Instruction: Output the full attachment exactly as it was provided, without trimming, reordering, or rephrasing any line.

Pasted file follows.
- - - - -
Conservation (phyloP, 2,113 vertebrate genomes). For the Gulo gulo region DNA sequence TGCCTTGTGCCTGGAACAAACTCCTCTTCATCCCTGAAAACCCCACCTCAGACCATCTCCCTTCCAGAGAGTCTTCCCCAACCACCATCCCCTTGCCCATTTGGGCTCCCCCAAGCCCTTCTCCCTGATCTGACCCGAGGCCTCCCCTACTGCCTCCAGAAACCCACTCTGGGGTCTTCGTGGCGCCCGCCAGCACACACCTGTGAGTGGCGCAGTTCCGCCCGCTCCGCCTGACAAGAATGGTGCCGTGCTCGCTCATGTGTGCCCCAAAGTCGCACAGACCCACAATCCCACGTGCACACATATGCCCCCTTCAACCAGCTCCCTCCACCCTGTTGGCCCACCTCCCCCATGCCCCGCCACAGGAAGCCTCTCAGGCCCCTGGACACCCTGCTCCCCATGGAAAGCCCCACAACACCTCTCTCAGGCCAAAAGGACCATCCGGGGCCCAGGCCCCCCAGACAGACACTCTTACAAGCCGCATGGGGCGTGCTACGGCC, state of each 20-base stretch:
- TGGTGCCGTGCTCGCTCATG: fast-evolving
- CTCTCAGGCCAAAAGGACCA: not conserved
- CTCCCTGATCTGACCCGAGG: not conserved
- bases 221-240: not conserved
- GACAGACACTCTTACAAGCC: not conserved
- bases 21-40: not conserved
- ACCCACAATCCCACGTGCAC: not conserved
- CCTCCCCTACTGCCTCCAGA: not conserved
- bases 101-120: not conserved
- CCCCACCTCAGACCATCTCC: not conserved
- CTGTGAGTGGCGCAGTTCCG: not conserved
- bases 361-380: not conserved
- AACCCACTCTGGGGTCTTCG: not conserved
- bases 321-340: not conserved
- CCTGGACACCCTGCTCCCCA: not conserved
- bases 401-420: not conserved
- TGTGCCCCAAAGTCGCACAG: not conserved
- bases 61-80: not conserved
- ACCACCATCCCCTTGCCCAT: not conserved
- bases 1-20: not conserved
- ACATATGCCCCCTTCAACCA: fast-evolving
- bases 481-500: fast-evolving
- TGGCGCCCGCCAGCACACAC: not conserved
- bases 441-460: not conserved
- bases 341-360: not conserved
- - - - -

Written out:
Conservation (phyloP, 2,113 vertebrate genomes). For the Gulo gulo region DNA sequence TGCCTTGTGCCTGGAACAAACTCCTCTTCATCCCTGAAAACCCCACCTCAGACCATCTCCCTTCCAGAGAGTCTTCCCCAACCACCATCCCCTTGCCCATTTGGGCTCCCCCAAGCCCTTCTCCCTGATCTGACCCGAGGCCTCCCCTACTGCCTCCAGAAACCCACTCTGGGGTCTTCGTGGCGCCCGCCAGCACACACCTGTGAGTGGCGCAGTTCCGCCCGCTCCGCCTGACAAGAATGGTGCCGTGCTCGCTCATGTGTGCCCCAAAGTCGCACAGACCCACAATCCCACGTGCACACATATGCCCCCTTCAACCAGCTCCCTCCACCCTGTTGGCCCACCTCCCCCATGCCCCGCCACAGGAAGCCTCTCAGGCCCCTGGACACCCTGCTCCCCATGGAAAGCCCCACAACACCTCTCTCAGGCCAAAAGGACCATCCGGGGCCCAGGCCCCCCAGACAGACACTCTTACAAGCCGCATGGGGCGTGCTACGGCC, state of each 20-base stretch:
- TGGTGCCGTGCTCGCTCATG: fast-evolving
- CTCTCAGGCCAAAAGGACCA: not conserved
- CTCCCTGATCTGACCCGAGG: not conserved
- bases 221-240: not conserved
- GACAGACACTCTTACAAGCC: not conserved
- bases 21-40: not conserved
- ACCCACAATCCCACGTGCAC: not conserved
- CCTCCCCTACTGCCTCCAGA: not conserved
- bases 101-120: not conserved
- CCCCACCTCAGACCATCTCC: not conserved
- CTGTGAGTGGCGCAGTTCCG: not conserved
- bases 361-380: not conserved
- AACCCACTCTGGGGTCTTCG: not conserved
- bases 321-340: not conserved
- CCTGGACACCCTGCTCCCCA: not conserved
- bases 401-420: not conserved
- TGTGCCCCAAAGTCGCACAG: not conserved
- bases 61-80: not conserved
- ACCACCATCCCCTTGCCCAT: not conserved
- bases 1-20: not conserved
- ACATATGCCCCCTTCAACCA: fast-evolving
- bases 481-500: fast-evolving
- TGGCGCCCGCCAGCACACAC: not conserved
- bases 441-460: not conserved
- bases 341-360: not conserved